Who Fears Death

Nnedi Okorafor
Who Fears Death Cover

Who Fears Death


On one level 'Who Fears Death' follows the fantasy bildungsroman formula to the letter. It features an underdog protagonist, a wary mentor, an evil wizard, and a prophecy that will affect not only the characters but their whole world. But what makes it different is its setting. Who Fears Death is set in post-apocalyptic Sahara Africa, a dessert world blanketed in magic. While the broad plot points might be familiar the issues it engages in (such as war and rape) are portrayed in a way that's more insightful than your usual Campbellian sword and sorcery tale.

Onyesonwu is a child born of rape. Everyone in her village knows it too, thanks to her sand-coloured skin and hair. While the rest of her village might shun her, Onyesonwu's mother always believed that Onyesonwu would someday be a great sorceress. And she's right. As she grows Onyesonwu learns how to change forms. She can become different animals and slip into 'the wilderness', the spiritual world. She can travel for miles by leaving her body. But for all her powers she is still 1. A woman and 2. An 'ewu,' a child born of rape, and therefore has to fight for any scrap of recognition or acceptance. But Onyesonwu isn't just an awesome sorceress, she's also stubborn and not willing to take crap from anyone. It's these things, more than her magic, that make her an appealing character.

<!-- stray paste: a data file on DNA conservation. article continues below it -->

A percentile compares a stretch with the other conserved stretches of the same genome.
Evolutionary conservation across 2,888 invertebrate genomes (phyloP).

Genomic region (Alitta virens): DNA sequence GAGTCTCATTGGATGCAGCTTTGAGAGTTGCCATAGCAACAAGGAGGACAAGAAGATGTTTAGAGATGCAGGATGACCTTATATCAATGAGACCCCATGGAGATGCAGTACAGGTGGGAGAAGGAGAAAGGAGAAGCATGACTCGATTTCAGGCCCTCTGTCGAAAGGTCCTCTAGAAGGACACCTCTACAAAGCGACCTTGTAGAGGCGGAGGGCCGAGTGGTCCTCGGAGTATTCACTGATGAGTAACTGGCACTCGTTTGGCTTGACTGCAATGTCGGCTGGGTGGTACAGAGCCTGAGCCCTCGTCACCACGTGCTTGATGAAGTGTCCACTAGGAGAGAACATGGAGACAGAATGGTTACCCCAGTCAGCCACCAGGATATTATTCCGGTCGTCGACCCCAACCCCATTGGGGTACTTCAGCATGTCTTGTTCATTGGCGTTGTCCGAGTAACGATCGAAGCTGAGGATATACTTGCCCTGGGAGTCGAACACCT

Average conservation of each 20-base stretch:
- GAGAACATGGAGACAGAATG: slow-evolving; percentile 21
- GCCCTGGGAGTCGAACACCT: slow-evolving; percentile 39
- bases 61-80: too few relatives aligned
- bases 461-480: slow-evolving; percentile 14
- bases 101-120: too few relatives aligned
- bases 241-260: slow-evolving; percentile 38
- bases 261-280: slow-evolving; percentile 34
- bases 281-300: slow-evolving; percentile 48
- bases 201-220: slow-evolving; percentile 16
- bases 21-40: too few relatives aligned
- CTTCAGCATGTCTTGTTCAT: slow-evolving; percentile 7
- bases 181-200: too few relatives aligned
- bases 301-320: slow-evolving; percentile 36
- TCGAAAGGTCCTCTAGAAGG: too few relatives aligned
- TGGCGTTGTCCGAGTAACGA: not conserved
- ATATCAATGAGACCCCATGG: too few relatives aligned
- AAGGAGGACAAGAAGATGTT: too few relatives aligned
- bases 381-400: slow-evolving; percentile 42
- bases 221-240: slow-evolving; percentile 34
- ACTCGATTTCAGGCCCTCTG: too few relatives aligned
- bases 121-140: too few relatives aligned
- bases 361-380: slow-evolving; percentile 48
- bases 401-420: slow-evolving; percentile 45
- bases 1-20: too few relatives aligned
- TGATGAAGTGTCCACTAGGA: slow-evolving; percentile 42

Like I said in the first paragraph, the plot is very hero's journey so it feels kind of silly recapping it: headstrong protagonist convinces tough mentor to train her, hero grows more powerful, sets out to destroy a great evil and bring peace to the land. But while I usually hate stories that rely on this framework the details won me over. For example, when Onye sets out to kill the evil sorcerer who is threatening her people, her friends go with her. All right, so we've all seen fantasy where a close-knit group of heroes strike out to have an adventure. But what I liked about Onyesonwu's group is that they act like typically stupid young people, making mistakes and breaking hearts and getting caught up in all their little squabbles all while trying to save the world.

I also liked the way Okorafor wrote Onyesonwu's mother. She's never presented as merely a victim, but instead as a strong woman who has a deep knowledge of the desert and the spiritual world.

Okorafor does a great job balancing the light and the darkness. She totally sells the horrible things that the characters go through, but she also makes you truly believe that they have the strength to overcome. The writing helps with that. It's clear and straightforward, the grim parts all the more stark because of how bare the prose is. Still, even with the clear prose and short chapters, I found I could only read short amounts at a time so I could take it all in.

I also liked... Well, I really liked this book and I could talk about it forever. I usually roll my eyes when I read a story that seems like it's going through some kind of Joseph Campbell approved checklist, but the strong characters and unconventional setting (to English-language fantasy, anyway) gives the old tropes a jolt of energy.